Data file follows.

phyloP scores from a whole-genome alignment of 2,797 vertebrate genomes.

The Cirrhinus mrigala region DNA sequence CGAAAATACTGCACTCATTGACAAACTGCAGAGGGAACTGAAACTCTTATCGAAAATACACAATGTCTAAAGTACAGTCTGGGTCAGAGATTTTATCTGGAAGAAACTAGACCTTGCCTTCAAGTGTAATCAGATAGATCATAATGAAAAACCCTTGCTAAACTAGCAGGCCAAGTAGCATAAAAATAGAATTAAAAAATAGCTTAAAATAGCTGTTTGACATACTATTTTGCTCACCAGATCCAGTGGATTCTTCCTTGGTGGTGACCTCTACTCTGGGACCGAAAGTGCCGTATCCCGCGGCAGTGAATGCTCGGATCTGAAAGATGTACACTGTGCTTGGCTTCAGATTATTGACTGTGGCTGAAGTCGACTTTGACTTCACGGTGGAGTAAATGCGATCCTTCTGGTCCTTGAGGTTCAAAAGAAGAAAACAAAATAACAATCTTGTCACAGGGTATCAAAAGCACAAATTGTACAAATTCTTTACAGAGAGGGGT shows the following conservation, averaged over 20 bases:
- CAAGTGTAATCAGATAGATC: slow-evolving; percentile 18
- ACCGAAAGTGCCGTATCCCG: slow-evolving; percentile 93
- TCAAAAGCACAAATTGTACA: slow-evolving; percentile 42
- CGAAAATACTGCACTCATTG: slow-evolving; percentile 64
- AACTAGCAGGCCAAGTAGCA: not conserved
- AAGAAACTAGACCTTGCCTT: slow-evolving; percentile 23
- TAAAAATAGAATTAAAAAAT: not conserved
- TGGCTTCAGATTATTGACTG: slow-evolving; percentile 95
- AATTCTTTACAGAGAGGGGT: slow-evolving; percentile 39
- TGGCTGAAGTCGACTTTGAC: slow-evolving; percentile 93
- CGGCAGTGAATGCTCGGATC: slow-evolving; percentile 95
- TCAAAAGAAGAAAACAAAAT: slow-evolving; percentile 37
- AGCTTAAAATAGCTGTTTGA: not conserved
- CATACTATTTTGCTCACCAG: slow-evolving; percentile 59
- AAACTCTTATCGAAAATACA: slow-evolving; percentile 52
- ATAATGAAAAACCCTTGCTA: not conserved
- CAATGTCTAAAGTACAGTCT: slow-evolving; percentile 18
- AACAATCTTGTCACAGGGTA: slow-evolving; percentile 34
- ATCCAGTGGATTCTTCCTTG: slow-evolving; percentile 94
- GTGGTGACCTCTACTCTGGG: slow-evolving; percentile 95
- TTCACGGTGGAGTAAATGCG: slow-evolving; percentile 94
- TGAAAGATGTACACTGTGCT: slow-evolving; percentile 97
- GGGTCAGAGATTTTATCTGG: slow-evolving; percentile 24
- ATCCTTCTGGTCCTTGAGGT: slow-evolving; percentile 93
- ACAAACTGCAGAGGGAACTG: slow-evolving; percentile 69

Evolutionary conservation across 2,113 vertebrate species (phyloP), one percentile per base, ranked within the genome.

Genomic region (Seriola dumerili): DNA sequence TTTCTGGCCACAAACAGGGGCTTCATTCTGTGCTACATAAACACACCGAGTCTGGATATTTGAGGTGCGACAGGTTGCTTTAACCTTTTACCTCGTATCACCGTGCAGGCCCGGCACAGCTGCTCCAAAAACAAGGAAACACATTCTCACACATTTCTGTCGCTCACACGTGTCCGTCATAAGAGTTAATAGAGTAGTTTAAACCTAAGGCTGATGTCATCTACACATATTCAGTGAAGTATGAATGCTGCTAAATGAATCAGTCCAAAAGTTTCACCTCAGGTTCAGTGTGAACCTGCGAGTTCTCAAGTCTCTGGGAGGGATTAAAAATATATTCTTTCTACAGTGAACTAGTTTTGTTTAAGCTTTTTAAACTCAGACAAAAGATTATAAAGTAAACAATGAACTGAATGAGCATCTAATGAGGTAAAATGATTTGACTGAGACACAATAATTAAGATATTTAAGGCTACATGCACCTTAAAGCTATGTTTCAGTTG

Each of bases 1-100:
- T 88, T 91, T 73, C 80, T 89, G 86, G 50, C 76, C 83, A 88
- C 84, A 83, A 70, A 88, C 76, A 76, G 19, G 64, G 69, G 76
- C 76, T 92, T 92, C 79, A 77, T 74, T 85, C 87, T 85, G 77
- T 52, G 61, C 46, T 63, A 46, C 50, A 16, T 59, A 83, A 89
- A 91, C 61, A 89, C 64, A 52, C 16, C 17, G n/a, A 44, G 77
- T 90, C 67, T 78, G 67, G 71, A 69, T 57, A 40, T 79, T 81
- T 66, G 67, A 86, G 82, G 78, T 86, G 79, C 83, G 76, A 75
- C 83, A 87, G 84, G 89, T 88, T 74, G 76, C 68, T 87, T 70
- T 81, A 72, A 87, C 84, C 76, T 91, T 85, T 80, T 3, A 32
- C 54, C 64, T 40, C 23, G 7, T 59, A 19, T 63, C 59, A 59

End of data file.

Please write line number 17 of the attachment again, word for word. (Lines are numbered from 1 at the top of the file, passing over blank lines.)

- AAACTCTTATCGAAAATACA: slow-evolving; percentile 52